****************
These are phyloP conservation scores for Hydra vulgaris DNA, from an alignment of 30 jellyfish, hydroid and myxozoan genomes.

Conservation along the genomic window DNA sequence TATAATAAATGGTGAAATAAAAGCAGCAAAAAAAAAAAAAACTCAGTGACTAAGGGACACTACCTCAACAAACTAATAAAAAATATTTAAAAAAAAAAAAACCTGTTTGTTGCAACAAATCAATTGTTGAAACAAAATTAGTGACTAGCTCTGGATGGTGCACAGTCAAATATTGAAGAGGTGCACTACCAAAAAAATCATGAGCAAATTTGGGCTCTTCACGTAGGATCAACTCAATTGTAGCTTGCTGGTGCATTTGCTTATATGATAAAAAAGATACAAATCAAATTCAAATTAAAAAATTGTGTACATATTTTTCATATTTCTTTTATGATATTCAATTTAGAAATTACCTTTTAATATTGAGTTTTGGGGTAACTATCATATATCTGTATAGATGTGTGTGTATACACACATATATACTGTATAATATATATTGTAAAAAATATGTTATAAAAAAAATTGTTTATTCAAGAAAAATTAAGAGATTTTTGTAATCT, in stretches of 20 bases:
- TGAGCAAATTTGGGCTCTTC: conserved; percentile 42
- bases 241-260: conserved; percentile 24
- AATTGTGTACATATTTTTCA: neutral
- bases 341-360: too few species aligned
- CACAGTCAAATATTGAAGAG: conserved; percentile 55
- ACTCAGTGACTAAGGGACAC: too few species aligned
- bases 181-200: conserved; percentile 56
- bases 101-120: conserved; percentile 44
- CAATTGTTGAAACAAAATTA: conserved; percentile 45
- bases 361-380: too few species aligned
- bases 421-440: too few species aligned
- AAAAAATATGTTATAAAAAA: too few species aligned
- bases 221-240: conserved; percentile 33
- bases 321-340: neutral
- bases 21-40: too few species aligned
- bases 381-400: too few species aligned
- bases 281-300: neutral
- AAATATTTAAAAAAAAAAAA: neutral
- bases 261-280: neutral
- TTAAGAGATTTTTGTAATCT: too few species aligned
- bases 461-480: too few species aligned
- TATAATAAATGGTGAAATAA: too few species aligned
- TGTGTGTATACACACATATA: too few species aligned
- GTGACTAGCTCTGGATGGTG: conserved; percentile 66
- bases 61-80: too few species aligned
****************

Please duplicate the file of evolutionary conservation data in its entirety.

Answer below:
These are phyloP conservation scores for Hydra vulgaris DNA, from an alignment of 30 jellyfish, hydroid and myxozoan genomes.

Conservation along the genomic window DNA sequence TATAATAAATGGTGAAATAAAAGCAGCAAAAAAAAAAAAAACTCAGTGACTAAGGGACACTACCTCAACAAACTAATAAAAAATATTTAAAAAAAAAAAAACCTGTTTGTTGCAACAAATCAATTGTTGAAACAAAATTAGTGACTAGCTCTGGATGGTGCACAGTCAAATATTGAAGAGGTGCACTACCAAAAAAATCATGAGCAAATTTGGGCTCTTCACGTAGGATCAACTCAATTGTAGCTTGCTGGTGCATTTGCTTATATGATAAAAAAGATACAAATCAAATTCAAATTAAAAAATTGTGTACATATTTTTCATATTTCTTTTATGATATTCAATTTAGAAATTACCTTTTAATATTGAGTTTTGGGGTAACTATCATATATCTGTATAGATGTGTGTGTATACACACATATATACTGTATAATATATATTGTAAAAAATATGTTATAAAAAAAATTGTTTATTCAAGAAAAATTAAGAGATTTTTGTAATCT, in stretches of 20 bases:
- TGAGCAAATTTGGGCTCTTC: conserved; percentile 42
- bases 241-260: conserved; percentile 24
- AATTGTGTACATATTTTTCA: neutral
- bases 341-360: too few species aligned
- CACAGTCAAATATTGAAGAG: conserved; percentile 55
- ACTCAGTGACTAAGGGACAC: too few species aligned
- bases 181-200: conserved; percentile 56
- bases 101-120: conserved; percentile 44
- CAATTGTTGAAACAAAATTA: conserved; percentile 45
- bases 361-380: too few species aligned
- bases 421-440: too few species aligned
- AAAAAATATGTTATAAAAAA: too few species aligned
- bases 221-240: conserved; percentile 33
- bases 321-340: neutral
- bases 21-40: too few species aligned
- bases 381-400: too few species aligned
- bases 281-300: neutral
- AAATATTTAAAAAAAAAAAA: neutral
- bases 261-280: neutral
- TTAAGAGATTTTTGTAATCT: too few species aligned
- bases 461-480: too few species aligned
- TATAATAAATGGTGAAATAA: too few species aligned
- TGTGTGTATACACACATATA: too few species aligned
- GTGACTAGCTCTGGATGGTG: conserved; percentile 66
- bases 61-80: too few species aligned